I want to start by saying that I am in no way a soccer fanatic or expert. I did not watch much during the tournament except for bits and pieces when the US team had a match. However, my expertise of the game, or lack thereof, will not be needed for my analysis. I will not discuss the scores of matches, how many times red cards were handed out, or how many games were won in extra time. What I kept thinking about was the controversy surrounding not only this year’s World Cup in Brazil, but the World Cups in Russia in 2018 and Qatar in 2022.
Brazil’s World Cup
One of the best pieces of coverage about the controversy surrounding the World Cup in Brazil, and FIFA itself as organization, aired on Last Week Tonight with Jon Oliver. In the segment Oliver details not only the rumors dealing with the history of bribery, but also the hypocrisy around FIFA calling itself a non-profit organization. He also highlights how FIFA uses its power to strong arm countries into writing new laws or changing current laws to benefit them. Some of the highlights from the segment are:
- The government of Brazil spent more than 11 BILLON dollars getting ready for the World Cup.
- The new stadium in the city of Manaus, which cost 270 MILLION dollars to build, only hosted 4 World Cup games. (If you do the math that came out to 67.5 MILLION dollars a game. Keep in mind Manaus does not have a soccer team).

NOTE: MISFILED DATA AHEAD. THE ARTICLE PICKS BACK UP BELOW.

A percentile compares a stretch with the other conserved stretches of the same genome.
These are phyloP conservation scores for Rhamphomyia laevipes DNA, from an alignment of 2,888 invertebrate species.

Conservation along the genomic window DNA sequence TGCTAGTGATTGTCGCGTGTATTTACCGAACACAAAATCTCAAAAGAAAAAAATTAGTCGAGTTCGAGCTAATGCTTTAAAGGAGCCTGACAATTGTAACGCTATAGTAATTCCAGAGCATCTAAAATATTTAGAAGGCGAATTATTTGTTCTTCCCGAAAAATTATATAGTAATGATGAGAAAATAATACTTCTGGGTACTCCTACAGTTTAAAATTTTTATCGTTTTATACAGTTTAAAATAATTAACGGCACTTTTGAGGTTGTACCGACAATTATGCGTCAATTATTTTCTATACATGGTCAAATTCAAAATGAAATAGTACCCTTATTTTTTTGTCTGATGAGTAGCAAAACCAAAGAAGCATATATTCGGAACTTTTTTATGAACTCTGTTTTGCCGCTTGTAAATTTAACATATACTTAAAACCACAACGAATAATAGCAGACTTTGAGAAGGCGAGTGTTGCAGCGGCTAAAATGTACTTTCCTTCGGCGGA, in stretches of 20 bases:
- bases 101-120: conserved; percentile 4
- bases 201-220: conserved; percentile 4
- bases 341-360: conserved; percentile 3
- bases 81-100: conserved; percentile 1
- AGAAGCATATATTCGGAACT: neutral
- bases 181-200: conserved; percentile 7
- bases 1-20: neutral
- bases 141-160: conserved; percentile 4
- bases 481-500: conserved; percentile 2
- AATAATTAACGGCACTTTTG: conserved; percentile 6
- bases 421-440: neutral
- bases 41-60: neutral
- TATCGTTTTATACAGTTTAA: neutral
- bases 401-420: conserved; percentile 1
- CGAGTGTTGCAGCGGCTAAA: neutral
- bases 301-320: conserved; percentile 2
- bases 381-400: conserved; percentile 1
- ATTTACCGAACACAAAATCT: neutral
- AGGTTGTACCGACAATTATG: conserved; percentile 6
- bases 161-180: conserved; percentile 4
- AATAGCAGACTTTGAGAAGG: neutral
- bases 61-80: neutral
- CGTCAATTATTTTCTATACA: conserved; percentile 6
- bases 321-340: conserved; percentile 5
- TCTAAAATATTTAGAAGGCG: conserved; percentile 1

- When it comes to World Cups FIFA, not the hosting country, is usually the one getting most of the money.
- FIFA and their subsidiaries are exempt from the hosting country’s tax codes. That’s 250 MILLION dollars in taxes in the country of Brazil.
- Due to a high death rate concerning alcohol and fans, in 2003 the Brazilin government banned alcohol in stadiums. However, the government later passed, thanks to pressure from FIFA, the ‘Budweiser Bill’ (Budweiser is a FIFA sponsor) that gave permission to sell beer in stadiums during World Cup matches.
- FIFA spent 27 MILLION dollars creating the movie ‘United Passions’ to let the world know, according to them, how ‘great’ FIFA is.
- In 2022 the country of Qatar will be hosting the World Cup. In the summers there the temperatures can reach up to 122 degrees.
- Former vice president of FIFA Jack Warner resigned after bribery accusations (reportedly received 2 million dollars for his vote giving the World Cup to Qatar).
For those of you who may want to watch the segment in its entirety:
Did Russia and Qatar Help Each Other Win World Cup Bids?
Now that the 2014 World Cup has ended the focus has shifted to the 2018 World Cup in Russia and the 2022 World Cup in Qatar. In an article written by BBC Sports it discusses what it says are several leaked e-mails in which former FIFA vice-president Mohamed bin Hammam:
- Visited Vladimir Putin in the Kremlin to discuss “bilateral relations” between Russia and Qatar a month before the votes for the 2018 and 2022 World Cups.
- Brokered government level talks for Thailand’s Fifa executive Worawi Makudi to push a deal on importing gas from Qatar to Thailand. Makudi told the paper he did not receive a concession for his part in any gas deal.